The system is now configured such that we can bring up the wireless connection:

ifup wlan2

You can take down eth1 (ifdown eth1) before bring up (ifup) wlan2.


I was looking for a tool similar to OpenWRT’s LUCI that allows me to administrate the BBB Debian Linux from a web browser. I settled on Webmin. Please leave  a comment if you have a better recommendation.
Webmin allows you to manage all to most common Linux services like retworks, firewalls, routing, sql, HTTP……. from simple web forms.
We are going to install Webmin via APT. The first step is to edit the /etc/apt/sources.list file on your system and add the lines :

deb sarge contrib
deb sarge contrib

Now APT can find the webmin repository. Run update to load the modified configuration:

apt-get update

Due to a known bug I had to change in the  /etc/apt/apt.conf.d/02compress-indexes file from  Acquire::GzipIndexes “true” to false:

Acquire::GzipIndexes "false";

Update the database and install webmin with the following commands:

sudo apt-get update
sudo apt-get install webmin

You can now point your browser to https://myhost:10000 and if everything is properly installed log into your system.
To connect the camera with a dynamic IP address we need to install the DHCP server:

sudo apt-get -y --force-yes -f install isc-dhcp-serve

Once the DHCP server is installed you need to add the things. The first is in the /etc/default/isc-dhcp-server file you need to add the following line:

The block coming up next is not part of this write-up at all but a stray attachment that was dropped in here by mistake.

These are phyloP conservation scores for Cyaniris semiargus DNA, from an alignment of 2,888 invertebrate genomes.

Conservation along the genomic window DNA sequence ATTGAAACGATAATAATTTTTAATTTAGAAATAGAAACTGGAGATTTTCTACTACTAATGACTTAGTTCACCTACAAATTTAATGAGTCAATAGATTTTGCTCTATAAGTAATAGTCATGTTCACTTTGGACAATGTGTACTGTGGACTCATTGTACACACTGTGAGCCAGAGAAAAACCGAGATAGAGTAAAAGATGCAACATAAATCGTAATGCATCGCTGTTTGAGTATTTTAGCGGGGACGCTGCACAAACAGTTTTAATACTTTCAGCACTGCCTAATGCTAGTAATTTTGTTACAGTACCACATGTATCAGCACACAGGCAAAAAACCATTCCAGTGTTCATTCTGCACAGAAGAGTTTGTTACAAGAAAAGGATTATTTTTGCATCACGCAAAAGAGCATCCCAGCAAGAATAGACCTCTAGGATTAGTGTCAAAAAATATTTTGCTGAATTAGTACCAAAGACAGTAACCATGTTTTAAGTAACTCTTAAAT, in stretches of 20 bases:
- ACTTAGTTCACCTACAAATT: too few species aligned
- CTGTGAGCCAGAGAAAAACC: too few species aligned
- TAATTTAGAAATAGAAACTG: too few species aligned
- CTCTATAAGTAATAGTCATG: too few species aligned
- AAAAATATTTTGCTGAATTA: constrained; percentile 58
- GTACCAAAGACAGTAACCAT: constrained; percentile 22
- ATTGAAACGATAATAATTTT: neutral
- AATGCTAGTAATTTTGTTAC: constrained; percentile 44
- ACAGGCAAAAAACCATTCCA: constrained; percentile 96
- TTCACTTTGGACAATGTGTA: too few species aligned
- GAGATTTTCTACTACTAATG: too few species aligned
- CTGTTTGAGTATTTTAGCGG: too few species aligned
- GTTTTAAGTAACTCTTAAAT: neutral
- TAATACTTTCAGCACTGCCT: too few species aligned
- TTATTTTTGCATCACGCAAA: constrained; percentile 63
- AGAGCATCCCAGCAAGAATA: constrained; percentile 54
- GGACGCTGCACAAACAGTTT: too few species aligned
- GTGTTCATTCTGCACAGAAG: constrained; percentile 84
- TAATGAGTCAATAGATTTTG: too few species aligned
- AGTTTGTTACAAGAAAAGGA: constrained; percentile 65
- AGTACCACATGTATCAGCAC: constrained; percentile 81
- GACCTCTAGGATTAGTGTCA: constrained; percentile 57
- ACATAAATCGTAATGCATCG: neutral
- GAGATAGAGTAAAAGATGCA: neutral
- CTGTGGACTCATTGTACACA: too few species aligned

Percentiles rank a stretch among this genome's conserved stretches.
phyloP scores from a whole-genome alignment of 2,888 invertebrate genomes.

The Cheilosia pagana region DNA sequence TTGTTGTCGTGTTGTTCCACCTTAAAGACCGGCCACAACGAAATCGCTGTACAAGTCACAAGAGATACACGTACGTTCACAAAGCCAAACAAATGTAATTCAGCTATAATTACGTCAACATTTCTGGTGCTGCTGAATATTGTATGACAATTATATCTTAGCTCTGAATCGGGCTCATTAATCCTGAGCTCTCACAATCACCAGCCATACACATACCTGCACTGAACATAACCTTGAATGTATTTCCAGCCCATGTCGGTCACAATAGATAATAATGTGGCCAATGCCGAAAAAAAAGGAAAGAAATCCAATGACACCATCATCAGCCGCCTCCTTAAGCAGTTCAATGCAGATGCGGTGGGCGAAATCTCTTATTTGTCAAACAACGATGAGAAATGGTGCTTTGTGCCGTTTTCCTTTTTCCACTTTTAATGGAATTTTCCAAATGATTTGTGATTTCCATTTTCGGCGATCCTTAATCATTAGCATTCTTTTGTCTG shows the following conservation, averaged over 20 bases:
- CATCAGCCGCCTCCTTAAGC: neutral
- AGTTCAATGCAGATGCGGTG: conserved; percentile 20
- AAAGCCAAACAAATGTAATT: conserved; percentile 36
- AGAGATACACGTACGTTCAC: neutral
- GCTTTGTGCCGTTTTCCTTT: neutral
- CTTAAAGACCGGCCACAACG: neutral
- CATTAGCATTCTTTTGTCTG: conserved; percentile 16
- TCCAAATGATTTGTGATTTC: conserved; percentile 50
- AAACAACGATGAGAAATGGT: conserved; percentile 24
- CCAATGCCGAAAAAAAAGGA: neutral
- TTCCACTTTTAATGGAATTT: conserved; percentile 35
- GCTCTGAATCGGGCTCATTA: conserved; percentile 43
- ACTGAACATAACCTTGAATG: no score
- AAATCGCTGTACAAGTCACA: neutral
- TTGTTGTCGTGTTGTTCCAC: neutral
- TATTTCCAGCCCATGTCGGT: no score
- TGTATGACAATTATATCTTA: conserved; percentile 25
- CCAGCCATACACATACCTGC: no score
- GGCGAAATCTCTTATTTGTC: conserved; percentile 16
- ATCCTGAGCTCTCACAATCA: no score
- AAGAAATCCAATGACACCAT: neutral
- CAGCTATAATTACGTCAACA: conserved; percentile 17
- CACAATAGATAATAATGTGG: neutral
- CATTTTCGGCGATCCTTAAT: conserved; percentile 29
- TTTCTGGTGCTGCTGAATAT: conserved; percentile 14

So that the server will serve addressses on these two ports. The second thing you need is a DHCP configuration. It only needs correct sub-net definitions and point to the DNS servers of your choosing:

# Sample configuration file for ISC dhcpd for Debian
default-lease-time 600;
max-lease-time 7200;
# DNS server: Comcast and Google
option domain-name-servers,,;
# LAN SUbnet
subnet netmask {
option routers;

I then used  firehol shell script to configure the firewall:

sudo apt-get update
sudo apt-get install firehol
vi /etc/default/firehol

You can let firebol guess your system and generate an example configuration

firehol helpme > /tmp/firehol.conf

Here is my /etc/firehol/firehol.conf

# Simple BBB firehol configuration file
version 5
interface eth1 mylan
    policy accept
interface eth0 mywan
    server http accept
    server ftp  accept
    server ssh  accept
    server webmin accept
    client all  accept
router mylan2mywan inface eth1 outface eth0
    route all accept

Now run firehol

sudo firehol start

If everything went well your firewall is now configured.


It is now time to install ffmpeg tool.
You can again use APT to install ffmpeg. However this will get you a fairly dated version ffmpeg. Just add in your /etc/apt/sources.list

deb wheezy main non-free
sudo apt-get update
sudo apt-get install ffmpeg

If you want the latest version follow the next few steps to compile from source code.

git clone git:// ffmpeg
cd ffmpeg
./configure --prefix=/usr/local
sudo make install

Now that all the tools are in place you can just follow the instruction of part 1 to capture and dump the video to the hard drive.


In this blog we learned to build a simple BBB based IP video recorder. With Debian Linux as the baseline I demonstrated how to install all the additional hardware drivers, tools and software such that the resulting server is able to record IP based video streams to a hard drive for a cost of less than $100 dollars.


To all the web sites, blog and forum posts I missed to record so that I could credit them here. To,,,, and all the other contributing opensource communities that jointly created all the software used in this post.

A DIY security video camera recorder (part 1) – the missing newspaper